22 Jump Street
This is the sequel to the 2012 movie 21 Jump Street which is based on the TV show (1987 – 1991) of the same name. I was alive when the original show was on and remember the theme music, but not much else. Oh, and Johnny Depp was in it.
The first film was a very self-aware comedy which had me laughing almost non-stop. Its self-awareness is perhaps the funniest aspect of both these films, and it never goes to the point of parody. This film is a sequel and it knows it is a sequel in a hit franchise (stay tune for the credits to see some amazing coming attractions). It is also aware of audience expectations: do the exact same film with just enough differences to be considered new. By being so honest about its intentions, the film can get away with so much more and be all the funnier for it.
Of course, some of the jokes are cut and paste. For example, both films have Schmidt (Jonah Hill) and Jenko (Channing Tatum) tripping out on the drugs they are meant to seize. Thing is, both times are ridiculously funny.
The story this time around has Schmidt and Jenko going undercover as students (again), but this time in college (or University for those of us in the rest of the world) to best a new drug. Everyone in the film knows its ridiculous for these two guys in their 30s to be going undercover, and everyone at the college knows they are cops. They even plan to investigate exactly like they did in the first film. Yet it never borders on the repetitive because this is exactly what we expect and it works.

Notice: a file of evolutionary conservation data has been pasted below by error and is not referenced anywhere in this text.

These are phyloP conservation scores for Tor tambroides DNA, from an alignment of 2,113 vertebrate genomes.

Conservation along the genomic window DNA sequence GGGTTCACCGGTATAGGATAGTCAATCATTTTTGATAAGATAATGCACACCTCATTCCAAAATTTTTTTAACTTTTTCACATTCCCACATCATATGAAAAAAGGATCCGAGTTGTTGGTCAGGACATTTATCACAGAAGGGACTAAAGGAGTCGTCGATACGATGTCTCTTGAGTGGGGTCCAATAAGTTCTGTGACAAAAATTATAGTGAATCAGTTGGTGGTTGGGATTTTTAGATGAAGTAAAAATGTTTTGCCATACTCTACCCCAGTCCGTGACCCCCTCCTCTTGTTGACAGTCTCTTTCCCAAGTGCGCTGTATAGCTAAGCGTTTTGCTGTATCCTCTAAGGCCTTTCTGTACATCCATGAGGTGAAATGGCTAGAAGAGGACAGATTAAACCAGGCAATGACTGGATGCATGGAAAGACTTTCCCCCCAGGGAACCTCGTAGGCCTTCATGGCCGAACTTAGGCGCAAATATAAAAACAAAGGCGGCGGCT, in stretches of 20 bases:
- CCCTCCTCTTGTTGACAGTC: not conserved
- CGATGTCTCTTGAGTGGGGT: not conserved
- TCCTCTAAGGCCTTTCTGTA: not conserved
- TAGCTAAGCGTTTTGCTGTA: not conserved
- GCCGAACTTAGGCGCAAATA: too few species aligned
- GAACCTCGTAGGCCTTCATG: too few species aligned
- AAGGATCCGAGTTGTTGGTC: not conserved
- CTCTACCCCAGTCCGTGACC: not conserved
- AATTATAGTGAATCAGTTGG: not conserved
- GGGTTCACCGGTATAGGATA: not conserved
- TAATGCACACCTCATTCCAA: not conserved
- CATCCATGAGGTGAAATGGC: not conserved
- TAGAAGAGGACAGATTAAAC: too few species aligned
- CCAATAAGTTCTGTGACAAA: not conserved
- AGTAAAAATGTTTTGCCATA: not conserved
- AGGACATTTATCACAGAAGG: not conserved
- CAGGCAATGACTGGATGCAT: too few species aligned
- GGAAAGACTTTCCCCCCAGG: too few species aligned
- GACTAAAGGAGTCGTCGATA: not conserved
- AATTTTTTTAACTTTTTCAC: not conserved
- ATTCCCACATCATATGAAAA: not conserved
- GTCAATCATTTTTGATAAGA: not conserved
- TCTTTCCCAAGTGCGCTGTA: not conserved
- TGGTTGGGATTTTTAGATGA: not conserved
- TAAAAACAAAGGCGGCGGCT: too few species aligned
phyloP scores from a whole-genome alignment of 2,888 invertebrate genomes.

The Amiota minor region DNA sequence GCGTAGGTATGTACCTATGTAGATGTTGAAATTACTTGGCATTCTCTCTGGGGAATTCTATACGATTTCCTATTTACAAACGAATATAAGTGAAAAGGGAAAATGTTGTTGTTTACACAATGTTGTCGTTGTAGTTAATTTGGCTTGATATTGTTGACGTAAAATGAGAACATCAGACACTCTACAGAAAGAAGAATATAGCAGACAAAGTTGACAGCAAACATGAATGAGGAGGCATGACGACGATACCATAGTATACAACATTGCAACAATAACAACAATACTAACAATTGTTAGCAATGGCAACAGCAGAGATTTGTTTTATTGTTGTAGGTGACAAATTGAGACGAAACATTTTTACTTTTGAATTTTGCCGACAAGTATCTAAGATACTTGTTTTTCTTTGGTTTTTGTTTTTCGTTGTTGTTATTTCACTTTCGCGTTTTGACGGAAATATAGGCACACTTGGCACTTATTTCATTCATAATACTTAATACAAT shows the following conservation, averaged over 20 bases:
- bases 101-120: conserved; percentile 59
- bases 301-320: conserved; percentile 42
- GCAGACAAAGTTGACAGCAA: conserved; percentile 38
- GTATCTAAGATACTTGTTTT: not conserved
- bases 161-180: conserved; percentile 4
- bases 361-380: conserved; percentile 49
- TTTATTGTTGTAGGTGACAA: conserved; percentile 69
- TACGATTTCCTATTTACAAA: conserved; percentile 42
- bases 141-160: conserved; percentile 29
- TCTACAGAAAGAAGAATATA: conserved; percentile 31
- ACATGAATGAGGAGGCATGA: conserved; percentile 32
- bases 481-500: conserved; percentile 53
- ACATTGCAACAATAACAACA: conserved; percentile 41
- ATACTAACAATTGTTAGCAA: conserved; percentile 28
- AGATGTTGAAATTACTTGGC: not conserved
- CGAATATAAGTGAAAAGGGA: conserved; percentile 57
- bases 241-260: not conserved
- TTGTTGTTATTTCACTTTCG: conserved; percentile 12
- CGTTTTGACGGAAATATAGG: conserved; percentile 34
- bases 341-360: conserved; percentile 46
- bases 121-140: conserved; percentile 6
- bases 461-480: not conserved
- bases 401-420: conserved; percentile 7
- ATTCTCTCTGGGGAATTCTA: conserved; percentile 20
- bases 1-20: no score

This film allows the bromance between Schmidt and Jenko to really develop further, it almost gets a little bit weird (several people think they are a gay couple) yet it ends up being quite natural and realistic for two partners to develop this kind of chemistry and (asexual) relationship. It is good to see these two characters develop and not be one-dimensional props for the story and comedy. Sure, Schmidt is needy and Jenko can be the dumb muscle stereotype but they realise their partnership is about complimenting each other’s strengths and weaknesses.
Not much else happens in this film. There are some good enough chases (especially towards the end where Schmidt and Jenko must minimize the property damage since the department no longer has the budget, which has Jenko making exactly the wrong decisions) and truly funny moments throughout. Yet you do not go see this film for deep insights or emotional growth, you see it to be entertained – which is exactly what this film does in spades.
22 Jump Street is exactly the film you expect, and it knows this all too well. The film is just as self-aware as the first one yet it never becomes over the top or repetitive for the most part. The story is pretty much the same yet we do see the lead characters develop more which should lead to a solid sequel where our leads can just focus on doing what they do best and solve the case. For now, we get a movie which is hilariously funny and entertains.